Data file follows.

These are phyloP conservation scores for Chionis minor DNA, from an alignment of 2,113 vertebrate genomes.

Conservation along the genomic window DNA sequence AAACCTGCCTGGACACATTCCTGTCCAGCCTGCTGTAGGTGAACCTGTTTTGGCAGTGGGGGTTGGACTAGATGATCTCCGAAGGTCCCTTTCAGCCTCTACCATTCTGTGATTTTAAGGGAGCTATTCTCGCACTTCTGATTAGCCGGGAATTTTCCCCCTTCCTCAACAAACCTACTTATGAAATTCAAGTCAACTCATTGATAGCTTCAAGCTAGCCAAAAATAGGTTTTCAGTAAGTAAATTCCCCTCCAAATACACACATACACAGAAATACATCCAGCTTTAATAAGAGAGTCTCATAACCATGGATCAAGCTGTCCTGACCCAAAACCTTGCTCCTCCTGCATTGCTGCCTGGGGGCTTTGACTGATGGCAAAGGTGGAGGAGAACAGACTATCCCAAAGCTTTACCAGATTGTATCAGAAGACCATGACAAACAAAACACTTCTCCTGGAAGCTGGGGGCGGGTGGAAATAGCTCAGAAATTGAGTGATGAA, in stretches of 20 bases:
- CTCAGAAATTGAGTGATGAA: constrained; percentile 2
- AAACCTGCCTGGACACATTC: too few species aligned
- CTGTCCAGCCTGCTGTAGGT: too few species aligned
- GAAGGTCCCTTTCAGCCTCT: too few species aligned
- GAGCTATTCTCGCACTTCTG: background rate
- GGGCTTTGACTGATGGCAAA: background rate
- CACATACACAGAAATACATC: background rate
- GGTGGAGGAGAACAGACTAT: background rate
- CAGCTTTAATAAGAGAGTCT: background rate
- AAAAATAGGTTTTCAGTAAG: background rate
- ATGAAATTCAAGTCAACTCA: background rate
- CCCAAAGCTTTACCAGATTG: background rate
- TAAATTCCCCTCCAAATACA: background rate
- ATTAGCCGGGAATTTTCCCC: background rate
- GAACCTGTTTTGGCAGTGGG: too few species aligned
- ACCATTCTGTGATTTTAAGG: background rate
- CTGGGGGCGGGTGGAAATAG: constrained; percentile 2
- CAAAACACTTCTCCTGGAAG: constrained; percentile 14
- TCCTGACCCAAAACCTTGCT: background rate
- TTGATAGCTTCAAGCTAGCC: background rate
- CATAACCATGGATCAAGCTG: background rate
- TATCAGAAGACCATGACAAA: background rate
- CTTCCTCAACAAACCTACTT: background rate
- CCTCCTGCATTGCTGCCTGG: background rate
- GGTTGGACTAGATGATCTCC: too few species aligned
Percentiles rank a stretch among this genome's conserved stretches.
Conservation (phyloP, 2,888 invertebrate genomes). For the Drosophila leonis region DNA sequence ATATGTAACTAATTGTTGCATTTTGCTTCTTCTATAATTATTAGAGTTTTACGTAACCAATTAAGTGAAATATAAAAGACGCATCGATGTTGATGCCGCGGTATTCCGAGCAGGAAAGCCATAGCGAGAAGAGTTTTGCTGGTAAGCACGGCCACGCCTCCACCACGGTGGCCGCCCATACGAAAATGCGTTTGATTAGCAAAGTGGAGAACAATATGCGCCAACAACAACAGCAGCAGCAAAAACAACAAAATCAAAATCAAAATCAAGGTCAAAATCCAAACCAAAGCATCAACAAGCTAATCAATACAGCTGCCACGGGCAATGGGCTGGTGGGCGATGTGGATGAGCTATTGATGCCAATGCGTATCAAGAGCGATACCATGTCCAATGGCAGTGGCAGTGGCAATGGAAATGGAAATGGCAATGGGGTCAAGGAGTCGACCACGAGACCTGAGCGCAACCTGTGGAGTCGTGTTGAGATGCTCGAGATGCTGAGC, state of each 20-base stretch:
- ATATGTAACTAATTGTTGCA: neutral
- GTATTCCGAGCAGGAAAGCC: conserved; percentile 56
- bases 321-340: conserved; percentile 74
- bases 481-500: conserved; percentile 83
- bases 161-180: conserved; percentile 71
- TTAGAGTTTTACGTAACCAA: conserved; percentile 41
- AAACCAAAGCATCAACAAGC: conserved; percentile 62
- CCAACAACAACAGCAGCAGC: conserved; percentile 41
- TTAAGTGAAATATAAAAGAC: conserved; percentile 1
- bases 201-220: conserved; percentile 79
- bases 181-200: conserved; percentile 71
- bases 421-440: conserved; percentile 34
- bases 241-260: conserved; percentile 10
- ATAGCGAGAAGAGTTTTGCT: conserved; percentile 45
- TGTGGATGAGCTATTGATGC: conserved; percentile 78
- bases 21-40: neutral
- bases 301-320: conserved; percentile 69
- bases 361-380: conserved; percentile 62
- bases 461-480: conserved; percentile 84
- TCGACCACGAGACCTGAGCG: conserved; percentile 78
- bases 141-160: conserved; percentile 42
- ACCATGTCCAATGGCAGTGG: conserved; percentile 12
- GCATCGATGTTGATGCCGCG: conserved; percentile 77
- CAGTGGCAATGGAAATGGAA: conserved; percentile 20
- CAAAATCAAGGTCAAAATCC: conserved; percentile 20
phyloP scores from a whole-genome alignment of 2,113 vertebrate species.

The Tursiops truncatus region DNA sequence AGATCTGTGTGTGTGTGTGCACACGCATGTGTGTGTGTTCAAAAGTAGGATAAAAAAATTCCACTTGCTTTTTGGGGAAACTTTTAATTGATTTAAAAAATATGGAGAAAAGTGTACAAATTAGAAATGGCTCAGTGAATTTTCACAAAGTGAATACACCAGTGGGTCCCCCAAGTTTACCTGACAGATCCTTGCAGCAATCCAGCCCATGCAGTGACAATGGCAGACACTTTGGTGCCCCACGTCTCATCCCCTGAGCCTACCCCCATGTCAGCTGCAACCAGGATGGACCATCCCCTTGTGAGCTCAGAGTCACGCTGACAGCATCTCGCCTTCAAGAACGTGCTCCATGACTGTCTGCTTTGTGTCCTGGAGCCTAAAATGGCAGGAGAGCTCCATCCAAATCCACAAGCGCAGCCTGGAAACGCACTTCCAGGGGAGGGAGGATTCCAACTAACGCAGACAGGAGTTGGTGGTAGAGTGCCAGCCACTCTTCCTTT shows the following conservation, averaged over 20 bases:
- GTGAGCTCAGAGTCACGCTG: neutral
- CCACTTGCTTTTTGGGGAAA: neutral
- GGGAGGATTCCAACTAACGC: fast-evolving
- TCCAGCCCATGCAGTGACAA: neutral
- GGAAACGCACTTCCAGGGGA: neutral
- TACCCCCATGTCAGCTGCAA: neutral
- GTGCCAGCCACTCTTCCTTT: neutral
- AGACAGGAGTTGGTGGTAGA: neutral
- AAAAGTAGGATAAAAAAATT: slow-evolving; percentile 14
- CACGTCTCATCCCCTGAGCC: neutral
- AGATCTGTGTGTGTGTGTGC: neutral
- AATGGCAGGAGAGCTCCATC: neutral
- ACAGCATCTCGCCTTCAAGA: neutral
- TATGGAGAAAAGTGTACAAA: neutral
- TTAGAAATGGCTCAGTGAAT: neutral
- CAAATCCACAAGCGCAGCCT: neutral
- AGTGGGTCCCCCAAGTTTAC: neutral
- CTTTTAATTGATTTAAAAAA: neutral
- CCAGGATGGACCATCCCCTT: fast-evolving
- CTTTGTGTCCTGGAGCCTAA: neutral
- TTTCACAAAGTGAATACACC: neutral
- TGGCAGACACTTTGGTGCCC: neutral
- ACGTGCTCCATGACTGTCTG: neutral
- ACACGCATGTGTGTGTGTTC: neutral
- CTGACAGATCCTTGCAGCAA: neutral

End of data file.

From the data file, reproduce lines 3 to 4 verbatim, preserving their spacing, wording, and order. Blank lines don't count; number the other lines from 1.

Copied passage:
- CTCAGAAATTGAGTGATGAA: constrained; percentile 2
- AAACCTGCCTGGACACATTC: too few species aligned